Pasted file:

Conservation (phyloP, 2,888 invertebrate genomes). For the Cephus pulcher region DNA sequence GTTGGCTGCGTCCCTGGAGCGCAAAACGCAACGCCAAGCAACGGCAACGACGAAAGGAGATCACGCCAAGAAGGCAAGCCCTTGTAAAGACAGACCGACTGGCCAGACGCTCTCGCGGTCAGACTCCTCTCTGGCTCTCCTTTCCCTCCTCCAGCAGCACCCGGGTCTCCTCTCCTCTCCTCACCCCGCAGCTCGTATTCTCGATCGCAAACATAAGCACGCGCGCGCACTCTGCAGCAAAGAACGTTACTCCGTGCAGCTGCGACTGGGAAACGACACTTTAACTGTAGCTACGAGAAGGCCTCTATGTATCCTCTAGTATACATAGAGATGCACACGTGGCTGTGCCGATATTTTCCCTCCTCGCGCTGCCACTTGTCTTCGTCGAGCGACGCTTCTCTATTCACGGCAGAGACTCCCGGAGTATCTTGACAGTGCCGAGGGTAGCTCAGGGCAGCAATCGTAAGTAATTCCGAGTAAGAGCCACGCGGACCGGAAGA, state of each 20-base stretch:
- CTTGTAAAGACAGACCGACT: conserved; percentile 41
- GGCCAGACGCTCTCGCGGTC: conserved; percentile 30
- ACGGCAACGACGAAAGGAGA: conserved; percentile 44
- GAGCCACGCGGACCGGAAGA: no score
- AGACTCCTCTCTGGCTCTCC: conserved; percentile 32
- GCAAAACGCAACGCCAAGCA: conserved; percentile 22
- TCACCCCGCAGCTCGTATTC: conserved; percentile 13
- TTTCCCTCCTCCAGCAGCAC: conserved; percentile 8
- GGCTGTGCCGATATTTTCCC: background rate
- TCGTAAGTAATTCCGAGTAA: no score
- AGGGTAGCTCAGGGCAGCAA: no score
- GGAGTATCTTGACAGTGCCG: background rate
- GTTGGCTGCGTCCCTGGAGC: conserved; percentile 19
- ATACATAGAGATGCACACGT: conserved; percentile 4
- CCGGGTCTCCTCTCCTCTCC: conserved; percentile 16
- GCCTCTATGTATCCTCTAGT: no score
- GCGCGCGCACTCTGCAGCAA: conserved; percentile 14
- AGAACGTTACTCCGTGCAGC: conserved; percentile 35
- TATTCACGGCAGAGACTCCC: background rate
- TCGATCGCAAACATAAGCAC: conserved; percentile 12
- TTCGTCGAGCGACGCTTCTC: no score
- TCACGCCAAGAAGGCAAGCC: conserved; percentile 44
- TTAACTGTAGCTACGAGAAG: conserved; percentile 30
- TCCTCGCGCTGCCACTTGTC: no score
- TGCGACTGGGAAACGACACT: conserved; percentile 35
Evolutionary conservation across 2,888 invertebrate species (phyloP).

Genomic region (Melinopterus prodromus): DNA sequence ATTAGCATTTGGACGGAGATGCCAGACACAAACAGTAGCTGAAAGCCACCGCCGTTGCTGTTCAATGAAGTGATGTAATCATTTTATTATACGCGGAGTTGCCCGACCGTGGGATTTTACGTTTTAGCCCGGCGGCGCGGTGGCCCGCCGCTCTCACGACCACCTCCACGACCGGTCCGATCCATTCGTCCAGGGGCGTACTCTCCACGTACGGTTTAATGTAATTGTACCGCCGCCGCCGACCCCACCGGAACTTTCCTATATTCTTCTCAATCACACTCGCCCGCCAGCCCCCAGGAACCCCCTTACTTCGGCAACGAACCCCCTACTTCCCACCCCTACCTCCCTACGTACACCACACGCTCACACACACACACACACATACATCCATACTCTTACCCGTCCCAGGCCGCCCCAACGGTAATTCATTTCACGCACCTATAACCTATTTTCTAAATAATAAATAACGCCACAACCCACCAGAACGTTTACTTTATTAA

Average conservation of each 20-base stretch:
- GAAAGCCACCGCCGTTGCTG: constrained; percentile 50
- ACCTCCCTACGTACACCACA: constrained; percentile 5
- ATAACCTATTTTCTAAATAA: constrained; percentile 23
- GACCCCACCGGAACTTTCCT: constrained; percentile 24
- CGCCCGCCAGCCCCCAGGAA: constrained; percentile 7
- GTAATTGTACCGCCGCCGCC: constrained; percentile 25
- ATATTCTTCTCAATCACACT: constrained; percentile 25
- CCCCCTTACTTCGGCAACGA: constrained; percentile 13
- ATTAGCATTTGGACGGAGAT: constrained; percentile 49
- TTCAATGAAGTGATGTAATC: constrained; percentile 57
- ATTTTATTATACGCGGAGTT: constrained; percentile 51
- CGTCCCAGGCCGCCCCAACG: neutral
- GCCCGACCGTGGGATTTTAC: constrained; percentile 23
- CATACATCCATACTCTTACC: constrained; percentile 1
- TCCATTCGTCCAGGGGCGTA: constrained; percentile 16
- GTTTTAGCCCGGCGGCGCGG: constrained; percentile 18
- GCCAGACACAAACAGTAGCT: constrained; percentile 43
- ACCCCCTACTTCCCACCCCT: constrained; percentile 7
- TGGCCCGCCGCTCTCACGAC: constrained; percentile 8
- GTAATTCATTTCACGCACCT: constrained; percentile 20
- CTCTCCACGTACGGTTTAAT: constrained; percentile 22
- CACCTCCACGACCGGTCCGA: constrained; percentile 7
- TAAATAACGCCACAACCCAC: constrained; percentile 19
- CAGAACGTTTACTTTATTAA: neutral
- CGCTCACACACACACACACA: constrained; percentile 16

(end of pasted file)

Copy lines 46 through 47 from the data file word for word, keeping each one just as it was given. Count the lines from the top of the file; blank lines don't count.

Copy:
- GCCAGACACAAACAGTAGCT: constrained; percentile 43
- ACCCCCTACTTCCCACCCCT: constrained; percentile 7